the role of the father

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  • Created by: IvyVega
  • Created on: 09-05-18 12:35
primary attachment usually with mothers but sometimes both.
Schaffer and Emerson (1964) found that the majority of babies became attached to their mother first. in only 3% of cases the father was the first sole object of attachment. in 27% of cases the father was the joint first object of attachment.
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75% eventually form secondary attachments with father.
in 75% of infants studied an attachment was formed with the father by the age of 18 months. this was indicated by the fact the infants protested when their father walked away, a sign of attachment.
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Attachment with mother most related to teen attachments
Grossmann (2002) carried out a longitudinal study looking at parents behaviour and its relationship to the quality of children's attachments into their teens. this research found that quality of attachment with the father was less important.
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fathers' play is more important
the quality of fathers play with infants was related to children's attachments. this suggests that fathers have a different role in attachment, one that is more to do with play and stimulation and less to do with nurturing.
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fathers can be primary caregivers.
field(1978) filmed 4 month old babies and found that primary caregiver fathers, spent more time smiling, imitating and holding infants. suggests when fathers do take on the role of being the main caregiver they adopt behaviours, more typical mothers
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level of response is more important
smiling, imitating and holding infants are behaviours that appear to be important in building an attachment with an infant. so it seems the father can be the more nurturing attachment figure.
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strength 1- important economic implications
mothers feel pressured to stay at home because of research that says mothers are vital for healthy emotional development. this research may be of comfort to mothers who feel they have to make hard choices about not returning to work.
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limitation 1- fails to provide clear answer for fathers and attachment
the answer could be related to traditional gender roles, in which woman are expected to be more caring and nurturing than men. therefore fathers simply dont feel they should act in a nurturing way.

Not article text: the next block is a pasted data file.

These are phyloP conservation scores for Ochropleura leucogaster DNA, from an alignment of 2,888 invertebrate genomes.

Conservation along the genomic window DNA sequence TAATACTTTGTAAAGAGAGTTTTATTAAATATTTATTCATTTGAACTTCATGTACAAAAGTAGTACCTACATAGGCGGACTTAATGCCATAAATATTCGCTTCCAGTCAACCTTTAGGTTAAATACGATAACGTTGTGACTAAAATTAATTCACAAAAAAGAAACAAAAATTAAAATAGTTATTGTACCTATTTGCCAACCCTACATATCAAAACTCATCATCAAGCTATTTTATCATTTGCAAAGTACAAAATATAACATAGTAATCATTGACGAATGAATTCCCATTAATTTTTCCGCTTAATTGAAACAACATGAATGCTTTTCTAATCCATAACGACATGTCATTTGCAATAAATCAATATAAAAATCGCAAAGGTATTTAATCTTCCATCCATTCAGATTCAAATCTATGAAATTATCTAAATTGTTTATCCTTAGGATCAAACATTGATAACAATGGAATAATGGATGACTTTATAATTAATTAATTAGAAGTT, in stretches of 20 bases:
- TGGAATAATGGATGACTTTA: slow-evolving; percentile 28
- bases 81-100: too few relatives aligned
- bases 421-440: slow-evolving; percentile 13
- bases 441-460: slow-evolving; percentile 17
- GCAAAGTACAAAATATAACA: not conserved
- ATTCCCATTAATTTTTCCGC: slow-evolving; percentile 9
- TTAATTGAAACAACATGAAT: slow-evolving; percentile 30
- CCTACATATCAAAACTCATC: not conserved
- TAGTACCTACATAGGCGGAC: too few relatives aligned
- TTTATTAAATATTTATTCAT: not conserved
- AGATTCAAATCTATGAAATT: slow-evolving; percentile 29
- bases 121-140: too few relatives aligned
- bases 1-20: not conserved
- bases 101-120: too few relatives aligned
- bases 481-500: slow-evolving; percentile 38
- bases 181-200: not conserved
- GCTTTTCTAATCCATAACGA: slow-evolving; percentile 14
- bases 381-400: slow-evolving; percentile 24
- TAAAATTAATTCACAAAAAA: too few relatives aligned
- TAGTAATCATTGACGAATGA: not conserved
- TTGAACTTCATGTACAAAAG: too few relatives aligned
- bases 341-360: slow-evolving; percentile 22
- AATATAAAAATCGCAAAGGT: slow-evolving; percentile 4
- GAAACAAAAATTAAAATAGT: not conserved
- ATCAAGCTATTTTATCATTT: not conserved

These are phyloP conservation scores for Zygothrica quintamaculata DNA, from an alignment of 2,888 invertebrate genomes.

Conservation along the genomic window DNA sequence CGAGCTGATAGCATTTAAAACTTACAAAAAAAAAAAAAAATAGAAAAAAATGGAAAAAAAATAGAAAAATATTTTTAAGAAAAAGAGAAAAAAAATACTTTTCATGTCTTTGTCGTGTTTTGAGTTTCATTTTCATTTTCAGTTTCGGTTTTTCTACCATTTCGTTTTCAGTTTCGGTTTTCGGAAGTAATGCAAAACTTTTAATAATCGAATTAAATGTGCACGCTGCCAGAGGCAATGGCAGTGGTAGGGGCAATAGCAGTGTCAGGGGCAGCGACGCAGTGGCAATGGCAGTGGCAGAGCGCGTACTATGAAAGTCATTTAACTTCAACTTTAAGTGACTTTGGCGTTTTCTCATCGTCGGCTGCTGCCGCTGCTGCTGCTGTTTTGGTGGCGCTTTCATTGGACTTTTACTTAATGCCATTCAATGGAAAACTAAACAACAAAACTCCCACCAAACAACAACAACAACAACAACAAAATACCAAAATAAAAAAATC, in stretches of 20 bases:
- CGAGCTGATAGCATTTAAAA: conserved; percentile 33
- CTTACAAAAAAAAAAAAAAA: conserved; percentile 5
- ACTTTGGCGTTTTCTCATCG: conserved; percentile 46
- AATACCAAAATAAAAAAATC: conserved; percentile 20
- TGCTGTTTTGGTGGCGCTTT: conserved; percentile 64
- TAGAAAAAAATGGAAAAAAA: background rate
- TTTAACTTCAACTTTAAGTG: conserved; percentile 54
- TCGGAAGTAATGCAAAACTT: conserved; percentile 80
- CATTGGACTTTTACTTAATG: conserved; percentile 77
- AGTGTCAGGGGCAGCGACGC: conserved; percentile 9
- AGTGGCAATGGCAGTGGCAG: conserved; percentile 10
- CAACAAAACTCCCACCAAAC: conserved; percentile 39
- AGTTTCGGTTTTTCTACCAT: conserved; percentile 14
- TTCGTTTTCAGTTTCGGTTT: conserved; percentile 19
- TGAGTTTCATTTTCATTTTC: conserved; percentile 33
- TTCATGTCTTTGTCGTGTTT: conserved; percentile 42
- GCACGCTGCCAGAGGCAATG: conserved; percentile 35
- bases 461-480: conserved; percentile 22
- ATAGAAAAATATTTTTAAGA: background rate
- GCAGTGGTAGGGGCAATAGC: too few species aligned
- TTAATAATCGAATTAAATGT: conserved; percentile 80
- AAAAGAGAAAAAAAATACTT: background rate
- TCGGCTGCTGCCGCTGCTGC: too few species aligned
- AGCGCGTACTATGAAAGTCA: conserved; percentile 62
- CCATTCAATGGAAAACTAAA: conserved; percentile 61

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limitation 2- social biases prevent objective observation
preconceptions about how fathers behave are created by common discussions about mothers and fathers parenting behaviour. these stereotypes may cause unintentional observer bias whereby observers see what they expect rather than recording actual life.
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Card 2

Front

in 75% of infants studied an attachment was formed with the father by the age of 18 months. this was indicated by the fact the infants protested when their father walked away, a sign of attachment.

Back

75% eventually form secondary attachments with father.

Card 3

Front

Grossmann (2002) carried out a longitudinal study looking at parents behaviour and its relationship to the quality of children's attachments into their teens. this research found that quality of attachment with the father was less important.

Back

Preview of the back of card 3

Card 4

Front

the quality of fathers play with infants was related to children's attachments. this suggests that fathers have a different role in attachment, one that is more to do with play and stimulation and less to do with nurturing.

Back

Preview of the back of card 4

Card 5

Front

field(1978) filmed 4 month old babies and found that primary caregiver fathers, spent more time smiling, imitating and holding infants. suggests when fathers do take on the role of being the main caregiver they adopt behaviours, more typical mothers

Back

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